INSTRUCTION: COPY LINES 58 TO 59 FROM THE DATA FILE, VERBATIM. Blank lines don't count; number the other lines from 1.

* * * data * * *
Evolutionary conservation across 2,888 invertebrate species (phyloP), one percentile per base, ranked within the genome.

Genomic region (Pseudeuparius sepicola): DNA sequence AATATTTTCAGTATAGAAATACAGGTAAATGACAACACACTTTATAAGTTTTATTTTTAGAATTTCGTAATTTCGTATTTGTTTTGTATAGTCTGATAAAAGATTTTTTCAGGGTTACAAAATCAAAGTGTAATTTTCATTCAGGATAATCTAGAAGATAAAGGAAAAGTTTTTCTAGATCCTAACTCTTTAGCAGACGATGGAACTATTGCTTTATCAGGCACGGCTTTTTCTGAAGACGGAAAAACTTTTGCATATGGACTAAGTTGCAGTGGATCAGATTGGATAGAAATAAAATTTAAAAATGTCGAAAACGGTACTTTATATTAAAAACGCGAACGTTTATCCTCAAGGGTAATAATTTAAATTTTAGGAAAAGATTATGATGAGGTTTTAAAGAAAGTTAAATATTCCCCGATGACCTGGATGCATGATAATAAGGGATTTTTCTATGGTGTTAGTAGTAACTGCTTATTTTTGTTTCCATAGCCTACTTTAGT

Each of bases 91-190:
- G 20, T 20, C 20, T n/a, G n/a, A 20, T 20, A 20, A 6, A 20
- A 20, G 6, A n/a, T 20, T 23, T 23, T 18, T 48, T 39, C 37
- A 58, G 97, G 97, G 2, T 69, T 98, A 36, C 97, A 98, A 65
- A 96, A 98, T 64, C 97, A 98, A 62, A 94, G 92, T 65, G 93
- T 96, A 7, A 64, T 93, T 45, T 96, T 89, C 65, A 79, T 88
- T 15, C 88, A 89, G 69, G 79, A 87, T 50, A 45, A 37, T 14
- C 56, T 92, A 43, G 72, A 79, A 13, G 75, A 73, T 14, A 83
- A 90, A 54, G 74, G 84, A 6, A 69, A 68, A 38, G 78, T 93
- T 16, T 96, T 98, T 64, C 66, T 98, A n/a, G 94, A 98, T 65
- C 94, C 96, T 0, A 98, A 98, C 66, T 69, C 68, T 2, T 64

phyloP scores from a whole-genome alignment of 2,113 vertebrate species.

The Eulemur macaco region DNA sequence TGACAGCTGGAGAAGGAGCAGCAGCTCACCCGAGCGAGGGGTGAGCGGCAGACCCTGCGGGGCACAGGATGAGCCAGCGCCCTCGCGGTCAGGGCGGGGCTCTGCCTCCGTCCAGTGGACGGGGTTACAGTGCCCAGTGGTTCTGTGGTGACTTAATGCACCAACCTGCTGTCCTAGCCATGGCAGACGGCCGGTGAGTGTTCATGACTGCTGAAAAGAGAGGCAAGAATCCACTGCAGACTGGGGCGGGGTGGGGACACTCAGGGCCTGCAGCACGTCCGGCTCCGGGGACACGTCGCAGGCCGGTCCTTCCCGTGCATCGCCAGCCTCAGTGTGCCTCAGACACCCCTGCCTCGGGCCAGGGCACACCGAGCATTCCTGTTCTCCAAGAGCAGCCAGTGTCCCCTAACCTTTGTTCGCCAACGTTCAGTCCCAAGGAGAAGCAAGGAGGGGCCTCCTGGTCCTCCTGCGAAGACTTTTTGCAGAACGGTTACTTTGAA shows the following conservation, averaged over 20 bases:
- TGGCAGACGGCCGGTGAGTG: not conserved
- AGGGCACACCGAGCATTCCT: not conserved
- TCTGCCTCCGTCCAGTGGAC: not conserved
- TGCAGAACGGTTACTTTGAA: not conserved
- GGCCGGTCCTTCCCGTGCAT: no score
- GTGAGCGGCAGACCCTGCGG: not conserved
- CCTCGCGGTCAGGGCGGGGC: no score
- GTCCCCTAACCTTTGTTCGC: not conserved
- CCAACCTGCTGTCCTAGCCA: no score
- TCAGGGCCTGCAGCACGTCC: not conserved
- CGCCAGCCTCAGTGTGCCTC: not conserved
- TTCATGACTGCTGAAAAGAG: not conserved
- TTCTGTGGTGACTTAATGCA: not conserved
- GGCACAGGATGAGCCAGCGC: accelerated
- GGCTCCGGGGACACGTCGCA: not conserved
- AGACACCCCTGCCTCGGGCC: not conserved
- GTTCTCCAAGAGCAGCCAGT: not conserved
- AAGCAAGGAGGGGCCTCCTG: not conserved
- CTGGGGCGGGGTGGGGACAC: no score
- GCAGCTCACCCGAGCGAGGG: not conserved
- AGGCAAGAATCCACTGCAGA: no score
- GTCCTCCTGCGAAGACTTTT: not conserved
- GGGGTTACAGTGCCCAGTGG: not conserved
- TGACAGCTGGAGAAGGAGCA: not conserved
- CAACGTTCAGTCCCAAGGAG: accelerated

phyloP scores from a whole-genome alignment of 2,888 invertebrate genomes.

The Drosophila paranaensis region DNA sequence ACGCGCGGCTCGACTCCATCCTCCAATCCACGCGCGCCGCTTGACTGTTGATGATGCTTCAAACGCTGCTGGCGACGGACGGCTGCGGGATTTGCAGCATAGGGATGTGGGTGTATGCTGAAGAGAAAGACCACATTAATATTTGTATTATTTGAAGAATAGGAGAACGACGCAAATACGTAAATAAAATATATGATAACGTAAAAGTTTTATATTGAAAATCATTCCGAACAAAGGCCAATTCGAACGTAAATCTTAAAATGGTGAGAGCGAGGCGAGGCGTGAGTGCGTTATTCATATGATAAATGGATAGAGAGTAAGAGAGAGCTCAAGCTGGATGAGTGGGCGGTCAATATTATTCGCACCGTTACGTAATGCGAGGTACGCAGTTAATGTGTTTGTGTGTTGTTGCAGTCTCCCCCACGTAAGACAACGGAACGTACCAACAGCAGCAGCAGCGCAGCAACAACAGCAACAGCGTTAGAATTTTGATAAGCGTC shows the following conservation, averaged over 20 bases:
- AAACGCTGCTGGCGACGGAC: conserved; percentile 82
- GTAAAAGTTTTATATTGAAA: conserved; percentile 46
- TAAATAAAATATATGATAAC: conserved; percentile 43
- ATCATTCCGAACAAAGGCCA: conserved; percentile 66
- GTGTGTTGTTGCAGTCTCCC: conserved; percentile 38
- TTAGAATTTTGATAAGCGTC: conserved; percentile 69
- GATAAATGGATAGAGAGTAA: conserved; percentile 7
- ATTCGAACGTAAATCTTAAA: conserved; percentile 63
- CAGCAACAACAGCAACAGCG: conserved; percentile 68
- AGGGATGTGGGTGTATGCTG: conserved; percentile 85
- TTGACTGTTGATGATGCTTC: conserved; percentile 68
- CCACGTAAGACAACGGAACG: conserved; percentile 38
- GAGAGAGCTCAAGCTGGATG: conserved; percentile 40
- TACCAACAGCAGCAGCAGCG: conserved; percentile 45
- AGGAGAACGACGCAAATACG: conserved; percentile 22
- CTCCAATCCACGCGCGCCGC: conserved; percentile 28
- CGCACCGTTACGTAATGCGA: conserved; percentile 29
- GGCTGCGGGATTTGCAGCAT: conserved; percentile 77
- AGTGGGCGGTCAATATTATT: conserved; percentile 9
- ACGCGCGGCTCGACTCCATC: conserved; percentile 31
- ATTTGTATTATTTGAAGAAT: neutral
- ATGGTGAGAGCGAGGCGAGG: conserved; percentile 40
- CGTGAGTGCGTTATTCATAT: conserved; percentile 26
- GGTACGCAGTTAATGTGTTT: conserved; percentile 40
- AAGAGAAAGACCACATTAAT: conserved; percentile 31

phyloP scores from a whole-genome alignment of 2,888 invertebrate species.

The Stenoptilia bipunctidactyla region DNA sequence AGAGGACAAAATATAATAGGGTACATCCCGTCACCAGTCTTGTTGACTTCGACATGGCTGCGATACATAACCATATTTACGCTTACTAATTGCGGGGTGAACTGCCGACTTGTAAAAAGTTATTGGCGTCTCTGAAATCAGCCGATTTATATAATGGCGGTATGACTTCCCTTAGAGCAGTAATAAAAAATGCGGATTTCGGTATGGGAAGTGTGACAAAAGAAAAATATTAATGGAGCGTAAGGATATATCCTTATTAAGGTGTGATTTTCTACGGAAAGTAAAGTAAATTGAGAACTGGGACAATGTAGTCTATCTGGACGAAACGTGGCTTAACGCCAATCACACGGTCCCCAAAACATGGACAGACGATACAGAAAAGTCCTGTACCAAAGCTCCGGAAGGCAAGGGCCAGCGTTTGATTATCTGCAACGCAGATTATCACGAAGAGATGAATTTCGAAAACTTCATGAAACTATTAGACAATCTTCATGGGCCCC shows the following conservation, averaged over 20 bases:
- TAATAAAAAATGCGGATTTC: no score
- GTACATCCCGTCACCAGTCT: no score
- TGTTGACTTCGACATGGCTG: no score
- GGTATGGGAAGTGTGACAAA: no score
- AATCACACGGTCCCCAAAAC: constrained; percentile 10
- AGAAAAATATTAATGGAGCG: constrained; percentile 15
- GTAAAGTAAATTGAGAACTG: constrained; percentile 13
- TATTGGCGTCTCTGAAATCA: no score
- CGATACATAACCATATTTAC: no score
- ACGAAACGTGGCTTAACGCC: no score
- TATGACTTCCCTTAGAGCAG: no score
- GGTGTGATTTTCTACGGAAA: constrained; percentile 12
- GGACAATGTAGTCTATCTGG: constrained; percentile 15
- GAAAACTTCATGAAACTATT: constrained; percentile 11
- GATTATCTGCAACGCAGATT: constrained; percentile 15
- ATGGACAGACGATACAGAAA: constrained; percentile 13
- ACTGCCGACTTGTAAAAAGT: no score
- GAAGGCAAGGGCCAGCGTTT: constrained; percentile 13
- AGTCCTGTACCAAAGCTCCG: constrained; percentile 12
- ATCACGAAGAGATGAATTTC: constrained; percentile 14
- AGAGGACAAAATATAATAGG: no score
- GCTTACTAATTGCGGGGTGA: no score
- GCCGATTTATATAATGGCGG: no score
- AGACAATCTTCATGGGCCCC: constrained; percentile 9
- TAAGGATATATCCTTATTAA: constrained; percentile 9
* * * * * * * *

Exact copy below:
- CTCCAATCCACGCGCGCCGC: conserved; percentile 28
- CGCACCGTTACGTAATGCGA: conserved; percentile 29